Since its inception in 2014, the iHeartRadio Music Awards has struggled to distinguish itself in a crowded landscape of second-tier telecasts aiming to be the meme-inducing, social media-driven alternative to the prestigious Grammys.
And after three shows, it still hasn’t found its edge — or really anything that makes it worth dedicating three hours of Sunday viewing.
In the year ahead of Sunday’s show, the fledgling fan-driven ceremony underwent a number of changes that upped the ante on its ability to deliver spectacle.
Justin Bieber, Taylor Swift and Demi Lovato were all part of the iHeartRadio Music Awards at The Forum.(Left - Rich Polk/Getty Images / Center - Jesse Grant/Getty Images / right - Chris Pizzello/Invision/AP)
JinJoo Lee, left, Joe Jonas, second from right, and Cole Whittle, right, of DNCE perfom “Cake by the Ocean” and “Le Freak” with special guest Nile Rodgers.(Chris Pizzello / Invision / Associated Press)
Recording artist Justin Bieber accepts the award for Best Male Artist.(Rich Polk / Getty Images for iHeartRadio / Turne)
Recording artist and producer Pharrell Williams(Rich Polk / Getty Images for iHeartRadio / Turne)
Iggy Azalea performs “Team” at the iHeartRadio Music Awards on Sunday at the Forum.(Chris Pizzello / Invision )
Recording artist Zayn Malik performs.(Rich Polk / Getty Images for iHeartRadio / Turne)
Demi Lovato, left, and Brad Paisley perform “Stone Cold.”(Chris Pizzello / Invision / Associated Press)
Recording artist Justin Timberlake introduces Taylor Swift.(Jason Kempin / Getty Images for iHeartRadio / Turner)
Taylor Swift accepts the award for best tour.(Chris Pizzello / Invision / Associated Press)
Rapper Fetty Wap performs.(Jason Kempin / Getty Images for iHeartRadio / Turner)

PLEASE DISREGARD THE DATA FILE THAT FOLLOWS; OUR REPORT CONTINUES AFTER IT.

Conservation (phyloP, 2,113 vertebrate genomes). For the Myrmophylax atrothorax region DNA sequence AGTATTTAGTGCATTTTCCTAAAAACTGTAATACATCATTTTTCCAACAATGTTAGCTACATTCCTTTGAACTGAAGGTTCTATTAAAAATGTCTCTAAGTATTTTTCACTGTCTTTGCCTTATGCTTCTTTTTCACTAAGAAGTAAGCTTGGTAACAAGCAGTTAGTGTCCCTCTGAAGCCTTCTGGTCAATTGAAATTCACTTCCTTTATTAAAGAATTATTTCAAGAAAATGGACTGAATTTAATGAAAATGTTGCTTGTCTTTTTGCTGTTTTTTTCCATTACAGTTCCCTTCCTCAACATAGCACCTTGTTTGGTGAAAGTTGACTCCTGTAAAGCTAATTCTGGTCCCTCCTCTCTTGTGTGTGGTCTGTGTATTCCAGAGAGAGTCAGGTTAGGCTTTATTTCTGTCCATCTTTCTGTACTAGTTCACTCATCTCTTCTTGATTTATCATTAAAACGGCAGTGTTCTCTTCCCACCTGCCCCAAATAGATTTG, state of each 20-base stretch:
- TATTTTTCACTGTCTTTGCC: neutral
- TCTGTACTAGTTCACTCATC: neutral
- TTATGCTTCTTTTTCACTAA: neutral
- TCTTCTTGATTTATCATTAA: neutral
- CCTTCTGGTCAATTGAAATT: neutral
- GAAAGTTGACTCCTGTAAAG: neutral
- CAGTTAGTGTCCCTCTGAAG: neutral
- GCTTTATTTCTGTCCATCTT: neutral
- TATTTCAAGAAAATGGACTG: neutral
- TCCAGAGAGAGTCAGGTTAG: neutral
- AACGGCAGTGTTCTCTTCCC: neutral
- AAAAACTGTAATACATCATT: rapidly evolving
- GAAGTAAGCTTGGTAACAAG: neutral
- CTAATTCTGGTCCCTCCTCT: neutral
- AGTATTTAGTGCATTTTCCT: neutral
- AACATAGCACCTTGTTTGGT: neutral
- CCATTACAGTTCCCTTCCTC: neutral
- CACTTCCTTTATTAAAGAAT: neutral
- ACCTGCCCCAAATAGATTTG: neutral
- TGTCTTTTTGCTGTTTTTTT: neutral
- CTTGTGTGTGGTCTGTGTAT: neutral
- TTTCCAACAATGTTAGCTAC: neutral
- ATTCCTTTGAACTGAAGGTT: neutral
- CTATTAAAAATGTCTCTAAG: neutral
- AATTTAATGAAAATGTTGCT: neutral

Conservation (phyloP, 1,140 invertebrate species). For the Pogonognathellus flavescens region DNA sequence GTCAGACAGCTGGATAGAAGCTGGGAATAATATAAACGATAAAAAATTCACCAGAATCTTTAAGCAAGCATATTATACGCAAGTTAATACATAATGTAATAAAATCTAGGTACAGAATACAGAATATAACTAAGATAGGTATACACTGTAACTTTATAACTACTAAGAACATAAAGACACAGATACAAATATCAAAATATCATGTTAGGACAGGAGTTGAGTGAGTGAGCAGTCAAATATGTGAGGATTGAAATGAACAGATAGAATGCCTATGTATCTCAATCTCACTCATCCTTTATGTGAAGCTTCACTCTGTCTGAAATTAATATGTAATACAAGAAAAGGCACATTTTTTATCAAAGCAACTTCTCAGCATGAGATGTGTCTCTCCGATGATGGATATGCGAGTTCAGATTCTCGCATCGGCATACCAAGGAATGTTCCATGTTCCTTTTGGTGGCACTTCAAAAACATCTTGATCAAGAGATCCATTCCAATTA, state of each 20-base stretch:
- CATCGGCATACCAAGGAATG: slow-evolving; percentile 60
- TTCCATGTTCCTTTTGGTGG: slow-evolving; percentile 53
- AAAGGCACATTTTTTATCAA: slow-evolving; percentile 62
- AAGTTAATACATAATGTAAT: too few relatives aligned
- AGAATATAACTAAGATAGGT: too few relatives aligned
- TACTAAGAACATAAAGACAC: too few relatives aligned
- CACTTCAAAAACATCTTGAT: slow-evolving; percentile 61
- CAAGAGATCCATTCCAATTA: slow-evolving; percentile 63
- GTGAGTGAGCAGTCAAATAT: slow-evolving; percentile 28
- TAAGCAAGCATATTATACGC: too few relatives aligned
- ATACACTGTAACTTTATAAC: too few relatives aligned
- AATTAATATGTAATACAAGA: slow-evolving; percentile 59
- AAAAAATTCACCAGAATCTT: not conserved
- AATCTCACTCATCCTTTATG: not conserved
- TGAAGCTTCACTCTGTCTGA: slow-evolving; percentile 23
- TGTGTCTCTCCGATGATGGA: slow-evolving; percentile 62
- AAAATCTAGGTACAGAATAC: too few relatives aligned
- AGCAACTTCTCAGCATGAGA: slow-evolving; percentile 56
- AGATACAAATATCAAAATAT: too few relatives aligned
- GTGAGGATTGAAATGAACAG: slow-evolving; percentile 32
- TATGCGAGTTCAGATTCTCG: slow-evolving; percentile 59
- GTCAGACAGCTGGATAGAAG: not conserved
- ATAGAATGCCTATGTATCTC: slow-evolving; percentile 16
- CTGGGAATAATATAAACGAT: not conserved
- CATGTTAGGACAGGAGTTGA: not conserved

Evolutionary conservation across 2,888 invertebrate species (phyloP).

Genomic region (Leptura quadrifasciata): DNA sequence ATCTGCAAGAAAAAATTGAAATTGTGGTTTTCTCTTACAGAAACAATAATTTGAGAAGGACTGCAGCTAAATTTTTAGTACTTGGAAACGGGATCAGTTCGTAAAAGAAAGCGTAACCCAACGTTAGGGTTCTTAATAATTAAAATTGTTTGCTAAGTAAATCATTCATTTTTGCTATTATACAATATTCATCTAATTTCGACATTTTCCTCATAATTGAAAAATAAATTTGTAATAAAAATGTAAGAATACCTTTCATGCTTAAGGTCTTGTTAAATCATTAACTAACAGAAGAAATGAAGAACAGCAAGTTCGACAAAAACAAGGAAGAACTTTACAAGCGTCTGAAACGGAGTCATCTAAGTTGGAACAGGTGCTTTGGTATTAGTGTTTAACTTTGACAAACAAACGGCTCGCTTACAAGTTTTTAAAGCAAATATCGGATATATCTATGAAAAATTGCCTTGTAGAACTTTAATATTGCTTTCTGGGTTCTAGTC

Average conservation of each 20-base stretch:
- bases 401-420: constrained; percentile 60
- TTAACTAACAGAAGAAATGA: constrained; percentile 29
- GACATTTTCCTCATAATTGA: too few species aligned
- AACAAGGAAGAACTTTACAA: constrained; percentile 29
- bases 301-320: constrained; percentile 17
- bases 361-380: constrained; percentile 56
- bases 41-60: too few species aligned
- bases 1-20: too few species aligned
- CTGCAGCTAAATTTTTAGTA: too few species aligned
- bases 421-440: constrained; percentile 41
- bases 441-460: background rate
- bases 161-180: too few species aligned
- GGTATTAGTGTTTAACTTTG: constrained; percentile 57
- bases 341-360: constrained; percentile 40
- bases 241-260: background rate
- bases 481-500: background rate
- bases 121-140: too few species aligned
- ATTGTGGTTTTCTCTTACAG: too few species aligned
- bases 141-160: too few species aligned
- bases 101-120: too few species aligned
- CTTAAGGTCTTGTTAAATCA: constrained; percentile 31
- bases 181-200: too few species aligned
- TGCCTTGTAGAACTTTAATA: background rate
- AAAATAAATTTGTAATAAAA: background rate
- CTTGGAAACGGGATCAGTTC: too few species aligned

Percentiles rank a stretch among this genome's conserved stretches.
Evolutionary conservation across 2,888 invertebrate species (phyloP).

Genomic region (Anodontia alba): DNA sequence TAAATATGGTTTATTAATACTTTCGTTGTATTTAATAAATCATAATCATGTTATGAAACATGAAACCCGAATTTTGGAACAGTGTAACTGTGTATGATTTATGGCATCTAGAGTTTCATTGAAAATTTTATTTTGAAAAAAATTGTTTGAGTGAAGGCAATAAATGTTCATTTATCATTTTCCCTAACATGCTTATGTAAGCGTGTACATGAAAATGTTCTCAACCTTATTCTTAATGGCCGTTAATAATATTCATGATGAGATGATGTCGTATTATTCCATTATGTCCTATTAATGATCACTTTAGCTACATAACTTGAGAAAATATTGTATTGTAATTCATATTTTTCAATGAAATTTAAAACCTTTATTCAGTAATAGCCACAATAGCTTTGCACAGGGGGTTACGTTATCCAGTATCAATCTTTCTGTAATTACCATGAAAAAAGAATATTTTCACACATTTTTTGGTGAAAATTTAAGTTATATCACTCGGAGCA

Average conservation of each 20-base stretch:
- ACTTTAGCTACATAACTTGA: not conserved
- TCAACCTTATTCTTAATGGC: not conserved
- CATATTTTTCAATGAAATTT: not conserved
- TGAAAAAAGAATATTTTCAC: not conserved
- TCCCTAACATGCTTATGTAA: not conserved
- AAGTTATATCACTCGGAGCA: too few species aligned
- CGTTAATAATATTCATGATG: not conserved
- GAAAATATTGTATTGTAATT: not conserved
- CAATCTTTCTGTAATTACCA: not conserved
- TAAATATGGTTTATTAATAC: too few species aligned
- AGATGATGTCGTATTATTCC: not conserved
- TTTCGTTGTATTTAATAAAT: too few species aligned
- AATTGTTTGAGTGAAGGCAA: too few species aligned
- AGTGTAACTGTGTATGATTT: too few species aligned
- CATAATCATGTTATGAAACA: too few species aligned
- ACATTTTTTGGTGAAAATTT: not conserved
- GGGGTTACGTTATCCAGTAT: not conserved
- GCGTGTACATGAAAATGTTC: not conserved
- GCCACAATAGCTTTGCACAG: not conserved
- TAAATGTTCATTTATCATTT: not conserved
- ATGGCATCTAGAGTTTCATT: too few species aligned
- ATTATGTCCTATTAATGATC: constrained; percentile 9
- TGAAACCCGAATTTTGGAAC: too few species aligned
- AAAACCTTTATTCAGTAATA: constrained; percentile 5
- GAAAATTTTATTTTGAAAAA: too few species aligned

Selena Gomez accepts the award for triple threat for her career as a singer, actress and dancer.(Chris Pizzello / Invision / Associated Press)
Meagan Goode introduces a performance by Meghan Trainor.(Chris Pizzello / Invision / Associated Press)
Meghan Trainor performs.(Jason Kempin / Getty Images for iHeartRadio / Turner)
Meghan Trainor poses with her backup dancers backstage.(Frazer Harrison / Getty Images for iHeartRadio / Turner)
Justin Bieber performs “Love Yourself” and “Company.”(Chris Pizzello / Invision / Associated Press)
Recording artist Jason Derulo strikes an angular pose.(Jason Kempin / Getty Images for iHeartRadio / Turner)
Demi Lovato arrives at the Forum.(Richard Shotwell / Invision / Associated Press)
Julianne Hough, left, and Derek Hough, Taylor Swift and Chris Brown.(Left - Richard Shotwell/Invision/Associated Press / Center - Jesse Grant/Getty Images for iHeartRadio / Turner / Right - Frederick M. Brown/Getty Images)
Wiz Khalifa, Cheryl Burke, Diplo and Meagan Goode.(Left - Richard Shotwell/Invision/AP; 2nd left - Frazer Harrison/Getty Images for iHeartRadio; 2nd right - Frederick M. Brown/Getty Image; right - Frazer Harrison/Getty Images for iHeartRadio)
Actress Keke Palmer takes a selfie with TV personality Mario Lopez.(Jonathan Leibson / Getty Images for iHeartRadio / Turner)
Cody Simpson, Jhene Aiko, Chris Daughtry and Bethany Mota.(Left - Frazer Harrison/Getty Images for iHeartRadio / Turner; 2nd left - Frederick M. Brown/Getty Images; 2nd right and right - Richard Shotwell/Invision/AP)
Musician Pete Wentz(Frazer Harrison / Getty Images for iHeartRadio / Turner)
Iggy Azalea, Selena Gomez, Jason Derulo and Big Sean.(Left, 2nd left and right - Richard Shotwell/Invision/Associated Press; 2nd left - Jonathan Leibson/Getty Images for iHeartRadio / Turner)